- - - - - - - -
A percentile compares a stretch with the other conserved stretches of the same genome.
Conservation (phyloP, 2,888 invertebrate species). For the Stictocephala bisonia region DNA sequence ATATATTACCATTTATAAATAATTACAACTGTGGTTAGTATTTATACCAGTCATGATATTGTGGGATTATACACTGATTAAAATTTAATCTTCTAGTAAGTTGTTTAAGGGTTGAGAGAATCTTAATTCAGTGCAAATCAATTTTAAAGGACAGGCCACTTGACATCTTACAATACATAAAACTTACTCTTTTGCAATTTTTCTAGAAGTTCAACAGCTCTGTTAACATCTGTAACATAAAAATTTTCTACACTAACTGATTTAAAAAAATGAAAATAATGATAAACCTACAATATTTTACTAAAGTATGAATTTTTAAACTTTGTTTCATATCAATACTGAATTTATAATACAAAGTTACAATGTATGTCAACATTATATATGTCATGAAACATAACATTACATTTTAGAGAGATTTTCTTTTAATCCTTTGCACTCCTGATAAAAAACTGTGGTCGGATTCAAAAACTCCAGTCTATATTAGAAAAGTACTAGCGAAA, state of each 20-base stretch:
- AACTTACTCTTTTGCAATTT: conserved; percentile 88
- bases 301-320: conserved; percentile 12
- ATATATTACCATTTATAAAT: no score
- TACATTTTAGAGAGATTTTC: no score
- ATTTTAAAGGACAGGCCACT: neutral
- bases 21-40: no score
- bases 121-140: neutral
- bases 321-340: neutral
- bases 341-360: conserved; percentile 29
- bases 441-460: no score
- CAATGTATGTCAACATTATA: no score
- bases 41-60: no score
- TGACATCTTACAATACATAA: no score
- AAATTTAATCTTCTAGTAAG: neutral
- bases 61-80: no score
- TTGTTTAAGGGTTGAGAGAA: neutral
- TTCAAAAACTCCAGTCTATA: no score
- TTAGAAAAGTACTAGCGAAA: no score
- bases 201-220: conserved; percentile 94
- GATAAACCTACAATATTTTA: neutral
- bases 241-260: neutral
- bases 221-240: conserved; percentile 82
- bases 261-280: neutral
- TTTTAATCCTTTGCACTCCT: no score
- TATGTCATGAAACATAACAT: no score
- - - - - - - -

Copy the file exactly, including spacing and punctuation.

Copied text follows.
A percentile compares a stretch with the other conserved stretches of the same genome.
Conservation (phyloP, 2,888 invertebrate species). For the Stictocephala bisonia region DNA sequence ATATATTACCATTTATAAATAATTACAACTGTGGTTAGTATTTATACCAGTCATGATATTGTGGGATTATACACTGATTAAAATTTAATCTTCTAGTAAGTTGTTTAAGGGTTGAGAGAATCTTAATTCAGTGCAAATCAATTTTAAAGGACAGGCCACTTGACATCTTACAATACATAAAACTTACTCTTTTGCAATTTTTCTAGAAGTTCAACAGCTCTGTTAACATCTGTAACATAAAAATTTTCTACACTAACTGATTTAAAAAAATGAAAATAATGATAAACCTACAATATTTTACTAAAGTATGAATTTTTAAACTTTGTTTCATATCAATACTGAATTTATAATACAAAGTTACAATGTATGTCAACATTATATATGTCATGAAACATAACATTACATTTTAGAGAGATTTTCTTTTAATCCTTTGCACTCCTGATAAAAAACTGTGGTCGGATTCAAAAACTCCAGTCTATATTAGAAAAGTACTAGCGAAA, state of each 20-base stretch:
- AACTTACTCTTTTGCAATTT: conserved; percentile 88
- bases 301-320: conserved; percentile 12
- ATATATTACCATTTATAAAT: no score
- TACATTTTAGAGAGATTTTC: no score
- ATTTTAAAGGACAGGCCACT: neutral
- bases 21-40: no score
- bases 121-140: neutral
- bases 321-340: neutral
- bases 341-360: conserved; percentile 29
- bases 441-460: no score
- CAATGTATGTCAACATTATA: no score
- bases 41-60: no score
- TGACATCTTACAATACATAA: no score
- AAATTTAATCTTCTAGTAAG: neutral
- bases 61-80: no score
- TTGTTTAAGGGTTGAGAGAA: neutral
- TTCAAAAACTCCAGTCTATA: no score
- TTAGAAAAGTACTAGCGAAA: no score
- bases 201-220: conserved; percentile 94
- GATAAACCTACAATATTTTA: neutral
- bases 241-260: neutral
- bases 221-240: conserved; percentile 82
- bases 261-280: neutral
- TTTTAATCCTTTGCACTCCT: no score
- TATGTCATGAAACATAACAT: no score